I've had a question from an English language student who is reading The Adventures of Tom Sawyer.

He has a problem understanding what 'well-a-well' means in the following quote. I've searched and can't find anything online.

Has anyone come across this before? Do we interpret is as just a colloquial form of 'well' as introducing a point. Is it used in contemporary US? (I'm British). I did say to the student that maybe it would be better to read a book from the 20th or 21st century but I would still like to go back to him with some information if possible.

Every time I let him off, my conscience does hurt me so, and every time I hit him my old heart almost breaks. Well-a-well, man that is born of woman is of few days and full of trouble, as the Scripture says, and I reckon it's so.

Thank you.

  • 1
    As far as I know, it's not used in contemporary AmE. Commented Dec 19, 2018 at 12:16
  • Welcome to EL&U! A good question. I would have interpreted it as "oh well", but I couldn't be sure. Commented Dec 19, 2018 at 12:31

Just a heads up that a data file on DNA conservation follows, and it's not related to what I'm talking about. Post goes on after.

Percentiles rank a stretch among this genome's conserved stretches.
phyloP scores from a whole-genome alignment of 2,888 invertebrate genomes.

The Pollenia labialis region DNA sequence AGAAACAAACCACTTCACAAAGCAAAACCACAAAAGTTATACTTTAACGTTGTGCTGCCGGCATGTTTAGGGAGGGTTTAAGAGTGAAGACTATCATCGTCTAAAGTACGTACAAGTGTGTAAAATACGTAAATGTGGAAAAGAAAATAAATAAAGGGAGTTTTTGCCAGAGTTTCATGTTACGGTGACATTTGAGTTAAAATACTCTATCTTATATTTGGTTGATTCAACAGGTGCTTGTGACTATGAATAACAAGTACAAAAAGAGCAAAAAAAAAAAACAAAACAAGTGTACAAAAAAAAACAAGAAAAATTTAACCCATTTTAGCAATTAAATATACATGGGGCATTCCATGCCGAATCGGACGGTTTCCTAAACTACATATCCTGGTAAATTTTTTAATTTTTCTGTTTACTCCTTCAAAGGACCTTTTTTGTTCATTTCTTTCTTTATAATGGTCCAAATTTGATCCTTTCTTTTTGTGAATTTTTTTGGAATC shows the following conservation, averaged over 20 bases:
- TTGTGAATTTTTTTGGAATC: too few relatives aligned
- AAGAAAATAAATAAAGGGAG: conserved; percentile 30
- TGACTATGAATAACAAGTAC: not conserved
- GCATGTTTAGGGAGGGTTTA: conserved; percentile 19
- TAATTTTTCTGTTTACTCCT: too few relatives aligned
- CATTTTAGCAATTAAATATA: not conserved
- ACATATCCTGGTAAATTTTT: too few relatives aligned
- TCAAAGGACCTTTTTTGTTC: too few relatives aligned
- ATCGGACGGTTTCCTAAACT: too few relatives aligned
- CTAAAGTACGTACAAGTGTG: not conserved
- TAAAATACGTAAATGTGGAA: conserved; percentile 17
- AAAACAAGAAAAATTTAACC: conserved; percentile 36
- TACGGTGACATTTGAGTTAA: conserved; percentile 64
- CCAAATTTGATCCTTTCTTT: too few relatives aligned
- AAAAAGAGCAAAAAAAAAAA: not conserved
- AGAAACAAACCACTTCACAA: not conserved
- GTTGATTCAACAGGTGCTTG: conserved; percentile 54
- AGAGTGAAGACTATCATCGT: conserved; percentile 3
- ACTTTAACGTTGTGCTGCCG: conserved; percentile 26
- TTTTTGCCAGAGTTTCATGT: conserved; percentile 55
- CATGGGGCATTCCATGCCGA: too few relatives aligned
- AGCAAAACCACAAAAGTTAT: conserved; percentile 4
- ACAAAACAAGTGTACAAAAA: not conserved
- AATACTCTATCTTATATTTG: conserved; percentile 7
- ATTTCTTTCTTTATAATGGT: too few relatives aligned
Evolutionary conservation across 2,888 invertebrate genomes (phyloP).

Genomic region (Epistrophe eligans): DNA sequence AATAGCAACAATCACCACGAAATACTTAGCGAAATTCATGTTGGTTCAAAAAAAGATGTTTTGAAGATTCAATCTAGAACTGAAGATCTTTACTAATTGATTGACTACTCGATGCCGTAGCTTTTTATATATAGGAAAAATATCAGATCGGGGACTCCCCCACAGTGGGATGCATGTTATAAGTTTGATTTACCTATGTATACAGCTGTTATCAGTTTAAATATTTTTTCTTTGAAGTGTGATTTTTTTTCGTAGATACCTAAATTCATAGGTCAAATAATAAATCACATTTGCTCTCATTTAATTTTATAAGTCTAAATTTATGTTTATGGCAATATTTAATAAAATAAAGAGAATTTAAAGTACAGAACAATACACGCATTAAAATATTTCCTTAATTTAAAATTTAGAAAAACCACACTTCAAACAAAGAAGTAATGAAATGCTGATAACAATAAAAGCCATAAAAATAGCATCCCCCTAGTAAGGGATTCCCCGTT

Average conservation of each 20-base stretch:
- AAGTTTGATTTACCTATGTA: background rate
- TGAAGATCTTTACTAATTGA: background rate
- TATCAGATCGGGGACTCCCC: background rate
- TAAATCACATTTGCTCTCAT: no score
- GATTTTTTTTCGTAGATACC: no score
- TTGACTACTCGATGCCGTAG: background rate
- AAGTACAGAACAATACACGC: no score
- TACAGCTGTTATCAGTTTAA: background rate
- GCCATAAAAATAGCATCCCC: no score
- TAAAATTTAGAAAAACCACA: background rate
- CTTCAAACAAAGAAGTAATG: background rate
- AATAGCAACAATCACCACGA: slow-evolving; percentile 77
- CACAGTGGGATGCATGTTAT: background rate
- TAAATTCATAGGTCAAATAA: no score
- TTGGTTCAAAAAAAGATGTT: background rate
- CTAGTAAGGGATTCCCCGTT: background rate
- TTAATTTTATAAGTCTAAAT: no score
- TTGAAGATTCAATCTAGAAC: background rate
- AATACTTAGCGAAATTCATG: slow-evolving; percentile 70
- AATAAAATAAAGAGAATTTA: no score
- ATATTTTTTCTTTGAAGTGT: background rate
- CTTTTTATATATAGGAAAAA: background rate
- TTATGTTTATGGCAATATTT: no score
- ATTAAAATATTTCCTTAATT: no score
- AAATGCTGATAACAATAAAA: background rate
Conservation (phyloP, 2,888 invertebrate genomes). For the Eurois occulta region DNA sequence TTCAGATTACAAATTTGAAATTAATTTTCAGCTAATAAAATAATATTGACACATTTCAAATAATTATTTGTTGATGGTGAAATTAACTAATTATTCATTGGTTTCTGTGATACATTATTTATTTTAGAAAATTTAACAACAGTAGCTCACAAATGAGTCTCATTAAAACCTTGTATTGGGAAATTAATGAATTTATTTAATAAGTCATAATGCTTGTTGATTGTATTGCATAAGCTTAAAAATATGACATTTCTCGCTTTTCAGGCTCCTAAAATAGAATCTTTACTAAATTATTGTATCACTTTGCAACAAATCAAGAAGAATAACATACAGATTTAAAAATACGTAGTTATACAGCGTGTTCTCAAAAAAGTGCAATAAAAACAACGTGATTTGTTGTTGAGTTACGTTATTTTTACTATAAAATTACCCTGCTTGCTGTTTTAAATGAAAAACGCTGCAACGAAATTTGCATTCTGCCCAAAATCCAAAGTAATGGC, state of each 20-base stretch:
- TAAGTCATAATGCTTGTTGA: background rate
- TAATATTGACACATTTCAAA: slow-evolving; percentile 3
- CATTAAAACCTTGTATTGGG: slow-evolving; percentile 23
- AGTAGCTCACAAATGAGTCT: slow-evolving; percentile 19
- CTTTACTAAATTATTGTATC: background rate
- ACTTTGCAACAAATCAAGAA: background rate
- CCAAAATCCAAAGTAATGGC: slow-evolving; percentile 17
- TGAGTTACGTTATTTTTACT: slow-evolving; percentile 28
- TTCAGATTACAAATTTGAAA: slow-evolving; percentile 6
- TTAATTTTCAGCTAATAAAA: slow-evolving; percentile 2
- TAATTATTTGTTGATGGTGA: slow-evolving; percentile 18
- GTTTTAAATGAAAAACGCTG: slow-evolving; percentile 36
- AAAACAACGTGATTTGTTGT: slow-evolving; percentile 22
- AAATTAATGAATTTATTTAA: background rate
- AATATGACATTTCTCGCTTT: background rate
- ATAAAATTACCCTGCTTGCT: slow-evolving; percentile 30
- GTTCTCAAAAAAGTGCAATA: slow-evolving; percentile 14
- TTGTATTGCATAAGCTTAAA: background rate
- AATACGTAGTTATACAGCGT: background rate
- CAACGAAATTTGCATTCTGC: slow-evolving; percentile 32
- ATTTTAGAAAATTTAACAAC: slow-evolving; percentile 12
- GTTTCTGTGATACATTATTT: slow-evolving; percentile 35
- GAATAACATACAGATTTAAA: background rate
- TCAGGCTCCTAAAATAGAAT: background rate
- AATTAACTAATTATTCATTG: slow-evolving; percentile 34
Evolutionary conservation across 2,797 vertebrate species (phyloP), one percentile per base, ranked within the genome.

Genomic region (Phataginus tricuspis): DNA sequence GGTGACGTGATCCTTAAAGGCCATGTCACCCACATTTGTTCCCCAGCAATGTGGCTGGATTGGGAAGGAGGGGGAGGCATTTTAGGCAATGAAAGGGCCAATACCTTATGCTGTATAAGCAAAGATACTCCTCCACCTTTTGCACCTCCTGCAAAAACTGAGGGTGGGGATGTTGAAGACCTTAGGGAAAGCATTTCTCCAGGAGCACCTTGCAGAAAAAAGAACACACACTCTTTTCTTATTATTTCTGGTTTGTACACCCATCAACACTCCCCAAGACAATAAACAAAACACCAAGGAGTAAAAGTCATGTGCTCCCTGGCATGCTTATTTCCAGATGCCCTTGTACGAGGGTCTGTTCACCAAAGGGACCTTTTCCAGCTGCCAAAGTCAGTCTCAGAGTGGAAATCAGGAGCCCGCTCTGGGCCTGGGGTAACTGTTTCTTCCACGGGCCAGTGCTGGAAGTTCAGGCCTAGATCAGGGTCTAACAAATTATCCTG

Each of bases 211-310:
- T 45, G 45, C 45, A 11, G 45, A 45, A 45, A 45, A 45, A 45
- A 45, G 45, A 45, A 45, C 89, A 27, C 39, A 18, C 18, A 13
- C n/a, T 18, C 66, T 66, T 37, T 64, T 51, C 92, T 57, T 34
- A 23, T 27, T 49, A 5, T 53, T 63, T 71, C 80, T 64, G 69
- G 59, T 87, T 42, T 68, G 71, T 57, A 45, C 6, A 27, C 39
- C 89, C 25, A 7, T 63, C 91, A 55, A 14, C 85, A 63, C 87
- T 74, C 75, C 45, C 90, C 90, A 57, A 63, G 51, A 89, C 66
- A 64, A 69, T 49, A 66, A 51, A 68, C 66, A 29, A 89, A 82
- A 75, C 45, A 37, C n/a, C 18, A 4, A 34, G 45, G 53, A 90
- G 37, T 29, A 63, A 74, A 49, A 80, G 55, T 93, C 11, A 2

2 Answers 2


The OED attributes this now rare construct to Scottish and Irish English (northern) with the sense of 'expressing surprise, anticipation, resignation, or acquiescence'. It gives among several examples:

The old woman tried to comfort her, beginning with her accustomed, ‘Well-a-well!’ (Elizabeth Gaskell, Mary Barton, 1848) and Tam simply wad say, ‘Weel-a-weel, I'll jist by your counsel be guided.’ (David Willox, Poems, 1898).


It can be reconstructed from the context as an exclamation (blend): 'Well, well (, well)!'

Here is an example from Cambridge Dictionary:

'He's decided to give up his job and move to Seattle with her." "Well, well - that's what love does for you."

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